UAW American Axle Strike Backfires, Big Style

Frank Williams
by Frank Williams
uaw american axle strike backfires big style

The United Auto Workers (UAW) just lost their bargaining power in their strike against American Axle. When the strike shut down the plants supplying GM's truck and SUV plants, the union thought GM would put pressure on AA to settle quickly– so the automaker could get the lines running again. Not so. GM used the shutdown as an opportunity to purge its supply pipeline of a glut of slow-selling trucks. Then they "found" axles elsewhere to continue production of their better-selling models. Even after two months, GM still isn't feeling much pain from the strike. Instead, they've announced they're going to cut truck production drastically, meaning American Axle's Mexican operation can produce enough axles to [almost] meet their need while other suppliers take up the slack. To use an old military saying, the UAW has shit in their own mess kit. Even if they accepted all of AA's demands for salary and benefit cuts, there won't be a job for many of them to go back to. Looks like Ron Gettelfinger will have a lot of 'splaining to do, especially as they make a push to organize Toyota's operations.

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  • RedStapler RedStapler on May 01, 2008

    You can actually make a comfortable living driving truck if you are smart about it and stay away from Long Hauling. From an income/employability perspective you are much better off with a in demand "blue collar" that you can learn in 1-2years & $15-25k than spending $30-50k+ for a BA is some liberal nonsense like ethnic studies. ihatetrees Lots of Americans have basket weaving degrees that have little demand in today’s world. Meanwhile, technical, blue collar fields like Tool & Die maker or Machinist struggle to find enough workers.

  • Landcrusher Landcrusher on May 01, 2008

    mel23, Maybe we should all recognize we live in the same world and stop trying to be unrealistic about it. Just read in the WSJ today that India is now short skilled construction workers. They, are having to train illiterate people who have never seen an elevator to build steel and concrete buildings. Presently, these people make $1.50 a day and live in squallor, but guess what - The shortage is causing the builders to now provide above average living conditions for it's workers to keep them from defecting to other builders. The workers dorms that are going up are nicer than the house my dad grew up in. The market will work so long as no one colludes against the employees. AND, so long as the employees cannot unfairly collude against the companies. Having unions prop up wages over market levels is the proximate cause of these plant closing disasters that leave the people with no choices (other than to kick themselves in the butt and start being independent), not the ultimately inevitable outsourcing or moving of production oversees. Had the union not sold these people a bill of goods, many more of them would have chosen careers that offered better futures. The wages would have risen and fallen over the years as the market could bear it, and less pain would have been had overall. More importantly, not expecting a guaranteed living, the workers would have likely been better prepared, or used the entry level labor job as a stepping stone to move up or out.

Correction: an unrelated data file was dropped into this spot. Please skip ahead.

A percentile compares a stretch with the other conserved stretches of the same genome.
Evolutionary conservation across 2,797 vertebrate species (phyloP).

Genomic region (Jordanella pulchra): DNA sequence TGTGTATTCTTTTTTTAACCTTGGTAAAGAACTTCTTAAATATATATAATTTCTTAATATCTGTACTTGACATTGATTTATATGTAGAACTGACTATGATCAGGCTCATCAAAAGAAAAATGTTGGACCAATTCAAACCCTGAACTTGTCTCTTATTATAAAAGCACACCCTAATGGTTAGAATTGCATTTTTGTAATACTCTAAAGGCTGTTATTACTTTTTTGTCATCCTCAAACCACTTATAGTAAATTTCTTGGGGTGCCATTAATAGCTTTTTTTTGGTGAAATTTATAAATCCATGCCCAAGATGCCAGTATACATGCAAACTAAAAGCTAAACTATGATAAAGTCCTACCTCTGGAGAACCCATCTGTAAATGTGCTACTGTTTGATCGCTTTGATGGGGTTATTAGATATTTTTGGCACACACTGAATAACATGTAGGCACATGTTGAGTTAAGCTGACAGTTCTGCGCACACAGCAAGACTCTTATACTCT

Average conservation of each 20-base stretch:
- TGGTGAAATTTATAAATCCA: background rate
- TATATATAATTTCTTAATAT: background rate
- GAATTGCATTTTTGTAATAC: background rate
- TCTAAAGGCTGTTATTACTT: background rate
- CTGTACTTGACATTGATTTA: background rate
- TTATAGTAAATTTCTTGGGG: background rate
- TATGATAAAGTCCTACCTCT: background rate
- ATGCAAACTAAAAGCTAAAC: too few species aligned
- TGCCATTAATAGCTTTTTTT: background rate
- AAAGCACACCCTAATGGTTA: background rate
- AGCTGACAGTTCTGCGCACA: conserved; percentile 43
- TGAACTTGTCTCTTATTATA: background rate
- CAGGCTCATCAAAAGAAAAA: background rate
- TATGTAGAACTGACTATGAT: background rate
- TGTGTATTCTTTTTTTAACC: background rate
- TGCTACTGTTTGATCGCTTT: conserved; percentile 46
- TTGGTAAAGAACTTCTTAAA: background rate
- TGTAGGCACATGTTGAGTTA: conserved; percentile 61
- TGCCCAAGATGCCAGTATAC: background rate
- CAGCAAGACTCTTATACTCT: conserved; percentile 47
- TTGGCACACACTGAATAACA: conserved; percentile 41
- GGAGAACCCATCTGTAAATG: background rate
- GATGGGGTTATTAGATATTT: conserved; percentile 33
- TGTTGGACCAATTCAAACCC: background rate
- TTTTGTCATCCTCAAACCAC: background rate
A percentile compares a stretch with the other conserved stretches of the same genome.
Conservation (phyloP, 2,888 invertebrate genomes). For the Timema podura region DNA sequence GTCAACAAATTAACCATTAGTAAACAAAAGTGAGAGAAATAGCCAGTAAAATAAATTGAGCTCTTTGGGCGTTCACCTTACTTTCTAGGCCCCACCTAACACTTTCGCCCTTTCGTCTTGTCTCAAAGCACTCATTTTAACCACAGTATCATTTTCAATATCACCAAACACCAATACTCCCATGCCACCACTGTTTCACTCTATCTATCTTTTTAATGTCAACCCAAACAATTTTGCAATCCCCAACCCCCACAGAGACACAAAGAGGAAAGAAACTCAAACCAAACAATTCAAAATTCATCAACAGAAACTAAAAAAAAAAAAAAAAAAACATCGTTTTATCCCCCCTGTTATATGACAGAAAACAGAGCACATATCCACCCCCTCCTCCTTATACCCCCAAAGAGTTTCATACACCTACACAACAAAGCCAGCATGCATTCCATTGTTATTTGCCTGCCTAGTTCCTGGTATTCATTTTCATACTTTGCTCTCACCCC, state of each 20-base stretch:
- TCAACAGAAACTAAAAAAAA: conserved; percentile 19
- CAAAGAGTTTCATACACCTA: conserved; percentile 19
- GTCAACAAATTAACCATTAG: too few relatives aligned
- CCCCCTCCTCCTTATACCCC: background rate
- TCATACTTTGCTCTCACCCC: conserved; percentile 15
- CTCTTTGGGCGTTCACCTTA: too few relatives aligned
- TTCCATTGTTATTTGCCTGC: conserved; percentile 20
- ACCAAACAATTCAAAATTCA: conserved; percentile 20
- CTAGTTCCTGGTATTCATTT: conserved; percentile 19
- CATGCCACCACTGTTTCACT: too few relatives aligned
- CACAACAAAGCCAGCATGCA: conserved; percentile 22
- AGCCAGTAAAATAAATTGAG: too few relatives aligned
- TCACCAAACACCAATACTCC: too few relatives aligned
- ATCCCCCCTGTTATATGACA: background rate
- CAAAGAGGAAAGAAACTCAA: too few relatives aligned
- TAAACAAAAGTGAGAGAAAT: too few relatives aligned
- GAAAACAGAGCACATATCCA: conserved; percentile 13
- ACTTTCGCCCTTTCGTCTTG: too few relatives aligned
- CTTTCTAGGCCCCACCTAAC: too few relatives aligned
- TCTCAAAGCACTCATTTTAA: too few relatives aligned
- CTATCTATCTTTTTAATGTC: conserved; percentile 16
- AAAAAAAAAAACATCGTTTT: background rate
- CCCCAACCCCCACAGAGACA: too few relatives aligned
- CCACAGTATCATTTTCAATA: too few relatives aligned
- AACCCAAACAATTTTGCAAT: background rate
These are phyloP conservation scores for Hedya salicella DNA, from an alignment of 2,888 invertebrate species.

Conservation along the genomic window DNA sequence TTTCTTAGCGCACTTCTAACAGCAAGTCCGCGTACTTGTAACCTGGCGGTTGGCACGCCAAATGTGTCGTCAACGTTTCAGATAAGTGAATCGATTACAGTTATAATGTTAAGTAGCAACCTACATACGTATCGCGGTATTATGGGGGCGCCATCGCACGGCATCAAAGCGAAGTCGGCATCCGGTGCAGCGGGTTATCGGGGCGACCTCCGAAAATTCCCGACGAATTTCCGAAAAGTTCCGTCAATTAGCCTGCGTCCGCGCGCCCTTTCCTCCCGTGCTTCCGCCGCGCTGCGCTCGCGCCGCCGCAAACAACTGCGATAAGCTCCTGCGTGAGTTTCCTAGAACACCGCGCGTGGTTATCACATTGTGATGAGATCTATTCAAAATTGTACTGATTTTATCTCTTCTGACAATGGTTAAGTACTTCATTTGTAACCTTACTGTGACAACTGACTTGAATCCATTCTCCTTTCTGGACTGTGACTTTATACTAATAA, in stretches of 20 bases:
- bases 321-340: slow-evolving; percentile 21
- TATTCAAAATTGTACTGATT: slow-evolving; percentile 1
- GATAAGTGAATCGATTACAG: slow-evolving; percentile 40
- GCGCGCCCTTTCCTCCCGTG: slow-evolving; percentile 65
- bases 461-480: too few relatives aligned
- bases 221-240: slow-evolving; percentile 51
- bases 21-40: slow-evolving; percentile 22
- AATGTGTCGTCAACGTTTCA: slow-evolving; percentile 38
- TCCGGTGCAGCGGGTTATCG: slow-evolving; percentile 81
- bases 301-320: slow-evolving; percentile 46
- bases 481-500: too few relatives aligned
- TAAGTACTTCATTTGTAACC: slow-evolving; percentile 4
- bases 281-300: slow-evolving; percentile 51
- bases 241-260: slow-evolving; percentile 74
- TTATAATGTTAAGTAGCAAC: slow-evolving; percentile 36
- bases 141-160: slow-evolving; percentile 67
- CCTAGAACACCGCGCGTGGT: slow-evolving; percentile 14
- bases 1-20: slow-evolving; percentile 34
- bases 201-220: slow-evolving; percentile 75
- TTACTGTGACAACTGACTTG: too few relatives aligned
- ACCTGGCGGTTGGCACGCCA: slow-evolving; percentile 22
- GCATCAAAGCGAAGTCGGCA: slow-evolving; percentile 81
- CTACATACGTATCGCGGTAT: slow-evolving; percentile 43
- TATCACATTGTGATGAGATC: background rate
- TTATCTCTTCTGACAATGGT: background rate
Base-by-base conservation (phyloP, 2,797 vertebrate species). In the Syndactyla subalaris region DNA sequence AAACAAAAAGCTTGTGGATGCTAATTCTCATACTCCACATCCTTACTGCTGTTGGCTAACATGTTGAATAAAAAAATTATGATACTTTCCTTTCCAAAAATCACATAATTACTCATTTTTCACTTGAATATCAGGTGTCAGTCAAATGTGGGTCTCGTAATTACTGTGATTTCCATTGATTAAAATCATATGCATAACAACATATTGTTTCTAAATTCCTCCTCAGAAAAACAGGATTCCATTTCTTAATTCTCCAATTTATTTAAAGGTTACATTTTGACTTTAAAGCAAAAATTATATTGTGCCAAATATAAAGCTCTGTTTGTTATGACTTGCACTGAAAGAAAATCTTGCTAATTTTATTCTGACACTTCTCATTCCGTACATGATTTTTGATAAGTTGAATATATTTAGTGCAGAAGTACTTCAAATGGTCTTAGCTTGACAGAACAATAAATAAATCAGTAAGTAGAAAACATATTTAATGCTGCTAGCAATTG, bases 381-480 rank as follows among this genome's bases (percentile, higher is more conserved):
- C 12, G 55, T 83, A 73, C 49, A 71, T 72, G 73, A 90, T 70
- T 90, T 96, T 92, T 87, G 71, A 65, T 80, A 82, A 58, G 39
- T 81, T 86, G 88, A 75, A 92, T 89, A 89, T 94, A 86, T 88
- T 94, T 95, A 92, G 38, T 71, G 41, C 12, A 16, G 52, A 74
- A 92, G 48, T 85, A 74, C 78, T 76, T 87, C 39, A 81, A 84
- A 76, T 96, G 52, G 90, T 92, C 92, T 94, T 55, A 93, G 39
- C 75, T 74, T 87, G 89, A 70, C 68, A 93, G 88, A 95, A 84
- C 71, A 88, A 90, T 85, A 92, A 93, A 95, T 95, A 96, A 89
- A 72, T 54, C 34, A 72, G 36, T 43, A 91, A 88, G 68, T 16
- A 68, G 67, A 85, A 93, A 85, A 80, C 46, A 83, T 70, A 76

• Blowfish Blowfish on May 01, 2008

    Many years in Ontario a fnd works in the Ice cream factory. The Union decided that calling a strke in the middle of cold January is a good thng. Ofcourse it would have worked very well in Australia. But in middle of cold Ontaron Winter wll anybody miss Ice cream? Negotiating is a very difficult skill, quite often u can miss the boat. If u go for basket weaving degree u look for those job & good luck fnding them too.

  • Nick Nick on May 02, 2008

    Mikey, I don't want to wander off on a tangent, but do you have any idea why the small engine in the pickups is the Vortec V6 and not the Atlas 4.2 inline-6? That makes no sense to me.